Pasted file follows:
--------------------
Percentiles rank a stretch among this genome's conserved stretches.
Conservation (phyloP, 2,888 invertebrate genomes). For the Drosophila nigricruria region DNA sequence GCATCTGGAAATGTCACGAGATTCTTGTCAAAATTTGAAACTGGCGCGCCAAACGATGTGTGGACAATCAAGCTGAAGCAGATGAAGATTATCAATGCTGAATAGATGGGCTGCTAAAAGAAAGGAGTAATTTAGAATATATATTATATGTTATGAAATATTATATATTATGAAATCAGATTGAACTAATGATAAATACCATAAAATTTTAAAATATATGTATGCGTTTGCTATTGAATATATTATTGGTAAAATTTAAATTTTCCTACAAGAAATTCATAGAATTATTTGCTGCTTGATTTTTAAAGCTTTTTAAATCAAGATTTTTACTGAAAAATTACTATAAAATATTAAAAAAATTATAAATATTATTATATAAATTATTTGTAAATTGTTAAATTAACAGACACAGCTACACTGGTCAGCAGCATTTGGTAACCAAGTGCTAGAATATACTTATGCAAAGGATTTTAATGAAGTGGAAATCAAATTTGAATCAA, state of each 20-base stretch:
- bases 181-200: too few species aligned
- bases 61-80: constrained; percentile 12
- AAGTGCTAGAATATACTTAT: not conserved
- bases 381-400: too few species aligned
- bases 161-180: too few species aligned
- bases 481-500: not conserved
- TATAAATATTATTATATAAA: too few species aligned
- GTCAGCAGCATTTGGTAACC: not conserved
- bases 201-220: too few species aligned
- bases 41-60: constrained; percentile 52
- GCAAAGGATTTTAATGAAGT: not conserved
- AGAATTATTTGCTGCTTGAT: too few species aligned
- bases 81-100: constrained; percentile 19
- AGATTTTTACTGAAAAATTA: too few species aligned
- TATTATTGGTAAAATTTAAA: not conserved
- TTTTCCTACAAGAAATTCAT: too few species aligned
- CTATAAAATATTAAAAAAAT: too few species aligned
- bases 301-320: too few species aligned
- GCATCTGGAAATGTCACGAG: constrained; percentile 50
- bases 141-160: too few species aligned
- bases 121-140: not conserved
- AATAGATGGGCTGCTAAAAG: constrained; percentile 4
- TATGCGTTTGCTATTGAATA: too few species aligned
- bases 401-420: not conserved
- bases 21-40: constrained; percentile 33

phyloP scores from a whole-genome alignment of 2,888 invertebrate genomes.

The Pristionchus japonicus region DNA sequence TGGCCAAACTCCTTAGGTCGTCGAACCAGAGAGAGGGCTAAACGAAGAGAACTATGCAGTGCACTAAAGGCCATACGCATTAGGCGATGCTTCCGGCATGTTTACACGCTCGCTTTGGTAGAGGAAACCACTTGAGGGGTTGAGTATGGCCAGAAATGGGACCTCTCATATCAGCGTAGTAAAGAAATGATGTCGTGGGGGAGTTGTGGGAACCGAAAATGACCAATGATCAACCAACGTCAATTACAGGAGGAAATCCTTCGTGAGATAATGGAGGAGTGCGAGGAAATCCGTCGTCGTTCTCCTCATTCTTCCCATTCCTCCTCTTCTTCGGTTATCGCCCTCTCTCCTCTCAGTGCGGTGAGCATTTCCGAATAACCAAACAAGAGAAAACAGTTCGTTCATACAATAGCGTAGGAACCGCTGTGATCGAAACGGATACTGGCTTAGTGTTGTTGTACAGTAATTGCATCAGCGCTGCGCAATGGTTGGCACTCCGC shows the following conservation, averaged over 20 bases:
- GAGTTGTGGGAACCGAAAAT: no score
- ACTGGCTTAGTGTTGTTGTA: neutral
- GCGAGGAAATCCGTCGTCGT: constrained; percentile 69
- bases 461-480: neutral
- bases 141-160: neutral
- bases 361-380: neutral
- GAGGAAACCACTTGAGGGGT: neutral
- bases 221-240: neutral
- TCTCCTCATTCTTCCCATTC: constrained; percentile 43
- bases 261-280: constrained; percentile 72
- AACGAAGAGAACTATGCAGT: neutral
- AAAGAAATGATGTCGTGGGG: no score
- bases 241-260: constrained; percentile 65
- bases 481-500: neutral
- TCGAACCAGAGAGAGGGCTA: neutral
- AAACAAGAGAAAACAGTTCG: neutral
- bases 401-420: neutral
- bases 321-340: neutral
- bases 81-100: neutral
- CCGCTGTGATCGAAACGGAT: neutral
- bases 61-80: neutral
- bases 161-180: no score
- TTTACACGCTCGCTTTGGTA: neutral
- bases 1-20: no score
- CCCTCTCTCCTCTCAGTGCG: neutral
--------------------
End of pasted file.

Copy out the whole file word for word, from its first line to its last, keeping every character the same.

Percentiles rank a stretch among this genome's conserved stretches.
Conservation (phyloP, 2,888 invertebrate genomes). For the Drosophila nigricruria region DNA sequence GCATCTGGAAATGTCACGAGATTCTTGTCAAAATTTGAAACTGGCGCGCCAAACGATGTGTGGACAATCAAGCTGAAGCAGATGAAGATTATCAATGCTGAATAGATGGGCTGCTAAAAGAAAGGAGTAATTTAGAATATATATTATATGTTATGAAATATTATATATTATGAAATCAGATTGAACTAATGATAAATACCATAAAATTTTAAAATATATGTATGCGTTTGCTATTGAATATATTATTGGTAAAATTTAAATTTTCCTACAAGAAATTCATAGAATTATTTGCTGCTTGATTTTTAAAGCTTTTTAAATCAAGATTTTTACTGAAAAATTACTATAAAATATTAAAAAAATTATAAATATTATTATATAAATTATTTGTAAATTGTTAAATTAACAGACACAGCTACACTGGTCAGCAGCATTTGGTAACCAAGTGCTAGAATATACTTATGCAAAGGATTTTAATGAAGTGGAAATCAAATTTGAATCAA, state of each 20-base stretch:
- bases 181-200: too few species aligned
- bases 61-80: constrained; percentile 12
- AAGTGCTAGAATATACTTAT: not conserved
- bases 381-400: too few species aligned
- bases 161-180: too few species aligned
- bases 481-500: not conserved
- TATAAATATTATTATATAAA: too few species aligned
- GTCAGCAGCATTTGGTAACC: not conserved
- bases 201-220: too few species aligned
- bases 41-60: constrained; percentile 52
- GCAAAGGATTTTAATGAAGT: not conserved
- AGAATTATTTGCTGCTTGAT: too few species aligned
- bases 81-100: constrained; percentile 19
- AGATTTTTACTGAAAAATTA: too few species aligned
- TATTATTGGTAAAATTTAAA: not conserved
- TTTTCCTACAAGAAATTCAT: too few species aligned
- CTATAAAATATTAAAAAAAT: too few species aligned
- bases 301-320: too few species aligned
- GCATCTGGAAATGTCACGAG: constrained; percentile 50
- bases 141-160: too few species aligned
- bases 121-140: not conserved
- AATAGATGGGCTGCTAAAAG: constrained; percentile 4
- TATGCGTTTGCTATTGAATA: too few species aligned
- bases 401-420: not conserved
- bases 21-40: constrained; percentile 33

phyloP scores from a whole-genome alignment of 2,888 invertebrate genomes.

The Pristionchus japonicus region DNA sequence TGGCCAAACTCCTTAGGTCGTCGAACCAGAGAGAGGGCTAAACGAAGAGAACTATGCAGTGCACTAAAGGCCATACGCATTAGGCGATGCTTCCGGCATGTTTACACGCTCGCTTTGGTAGAGGAAACCACTTGAGGGGTTGAGTATGGCCAGAAATGGGACCTCTCATATCAGCGTAGTAAAGAAATGATGTCGTGGGGGAGTTGTGGGAACCGAAAATGACCAATGATCAACCAACGTCAATTACAGGAGGAAATCCTTCGTGAGATAATGGAGGAGTGCGAGGAAATCCGTCGTCGTTCTCCTCATTCTTCCCATTCCTCCTCTTCTTCGGTTATCGCCCTCTCTCCTCTCAGTGCGGTGAGCATTTCCGAATAACCAAACAAGAGAAAACAGTTCGTTCATACAATAGCGTAGGAACCGCTGTGATCGAAACGGATACTGGCTTAGTGTTGTTGTACAGTAATTGCATCAGCGCTGCGCAATGGTTGGCACTCCGC shows the following conservation, averaged over 20 bases:
- GAGTTGTGGGAACCGAAAAT: no score
- ACTGGCTTAGTGTTGTTGTA: neutral
- GCGAGGAAATCCGTCGTCGT: constrained; percentile 69
- bases 461-480: neutral
- bases 141-160: neutral
- bases 361-380: neutral
- GAGGAAACCACTTGAGGGGT: neutral
- bases 221-240: neutral
- TCTCCTCATTCTTCCCATTC: constrained; percentile 43
- bases 261-280: constrained; percentile 72
- AACGAAGAGAACTATGCAGT: neutral
- AAAGAAATGATGTCGTGGGG: no score
- bases 241-260: constrained; percentile 65
- bases 481-500: neutral
- TCGAACCAGAGAGAGGGCTA: neutral
- AAACAAGAGAAAACAGTTCG: neutral
- bases 401-420: neutral
- bases 321-340: neutral
- bases 81-100: neutral
- CCGCTGTGATCGAAACGGAT: neutral
- bases 61-80: neutral
- bases 161-180: no score
- TTTACACGCTCGCTTTGGTA: neutral
- bases 1-20: no score
- CCCTCTCTCCTCTCAGTGCG: neutral